“George Lefcoe was quoted about a lack of transparency at California’s municipal redevelopment agencies. In many projects, even the most basic accountability is lacking, said Lefcoe. ‘What we really want to know as taxpayers is, what kind of public funds were involved — what did we give and what did we get?’ he said. ‘You cannot get those answers anywhere.'”

We couldn’t have said it better, even if our formulation would have been more trenchant and less polite. But any way you slice it, those redevelopment guys are blowing gobs of your money, but are reluctant to tell you how they do it, as was duly noted in a recent Los Angeles Times expose that we duly noted in this blog of November 12th.  See

In the meantime, last time we looked, the bonded indebtedness of California Redevelopment Agencies has gone up from $5 billion in 1985 to $81 billion in 2006. And counting.

Supreme Confusion

It used to be said by old-time liberals, before the days of political correctness,  that constitutional rights of all must be respected because if you deny them to some, you’ll eventually wind up denying them to others. Few things demonstrate the soundness of that concern better than a recent lengthy, front-page article in the New York Times (Adam Liptak, Justices Long on Words but Short on Guidance, Nov. 18, 2010 at p.A1). In it, Liptak makes the point that recent Supreme Court opinions on important subjects have grown long, and they tend to hedge and equivocate to such an extent that lower court judges are unable to interpret them in a straightforward fashion and are frustrated by their “marked lack of clarity” as one federal judge quoted in the Times article put it.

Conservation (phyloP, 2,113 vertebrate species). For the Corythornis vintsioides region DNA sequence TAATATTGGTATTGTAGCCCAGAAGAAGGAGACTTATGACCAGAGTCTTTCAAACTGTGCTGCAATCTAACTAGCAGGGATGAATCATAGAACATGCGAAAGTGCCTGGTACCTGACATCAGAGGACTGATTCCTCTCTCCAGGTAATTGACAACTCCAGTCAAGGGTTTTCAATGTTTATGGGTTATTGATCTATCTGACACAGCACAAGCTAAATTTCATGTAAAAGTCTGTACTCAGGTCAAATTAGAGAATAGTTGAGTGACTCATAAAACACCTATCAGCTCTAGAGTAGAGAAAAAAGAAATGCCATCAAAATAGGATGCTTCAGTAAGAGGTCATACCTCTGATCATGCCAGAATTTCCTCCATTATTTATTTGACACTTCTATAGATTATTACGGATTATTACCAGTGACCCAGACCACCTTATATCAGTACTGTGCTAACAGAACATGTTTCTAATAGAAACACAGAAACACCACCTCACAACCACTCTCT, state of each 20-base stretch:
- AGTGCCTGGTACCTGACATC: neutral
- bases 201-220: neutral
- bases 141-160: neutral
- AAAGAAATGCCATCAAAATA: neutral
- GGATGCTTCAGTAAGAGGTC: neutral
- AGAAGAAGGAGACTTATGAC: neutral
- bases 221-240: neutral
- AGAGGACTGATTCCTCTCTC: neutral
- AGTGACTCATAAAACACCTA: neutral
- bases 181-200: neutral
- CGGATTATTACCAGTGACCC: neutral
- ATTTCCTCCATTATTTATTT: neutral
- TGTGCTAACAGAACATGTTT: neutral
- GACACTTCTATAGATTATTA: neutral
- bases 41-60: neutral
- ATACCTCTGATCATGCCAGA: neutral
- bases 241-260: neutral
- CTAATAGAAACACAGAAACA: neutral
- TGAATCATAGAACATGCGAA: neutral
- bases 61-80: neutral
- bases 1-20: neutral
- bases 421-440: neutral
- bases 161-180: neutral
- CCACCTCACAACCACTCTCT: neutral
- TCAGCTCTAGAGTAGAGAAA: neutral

This is an unfortunate state of affairs, but it isn’t news. Those of us who have had the misfortune of working in the field of eminent domain and inverse condemnation, know all about this process. As the late Professor Arvo Van Alstyne, California’s leading expert on government liability, put it over 40 years ago: takings jurisprudence is “…a mass of obtuse decisional law that is only occasionally relieved by judicial common sense, pragmatism and candor.” The late California Court of Appeal Justice Roy Gustafson noted at the time, the law of eminent domain is a “hopeless mess.” Etc., etc. The late Professor Paul Bator, devoted an entire article to the depressing subject of the Supreme Court’s general lack of clarity, aptly entitled What Is Wrong With the Supreme Court? (51 U. Pitt. L. Rev. 673 (1990). Professor Bator’s still valid point was that the court was disregarding its true “customers” — litigants, their lawyers and the lower courts — who need rules to live by and doctrinal guidance in order to resolve disputes efficiently, but instead get  vague multiple-factor tests that make litigation costly and its outcomes uncertain. So in creating the chaos that the Supreme Court has been creating in the law that governs other areas, it has only been following the same old beaten path of takings law.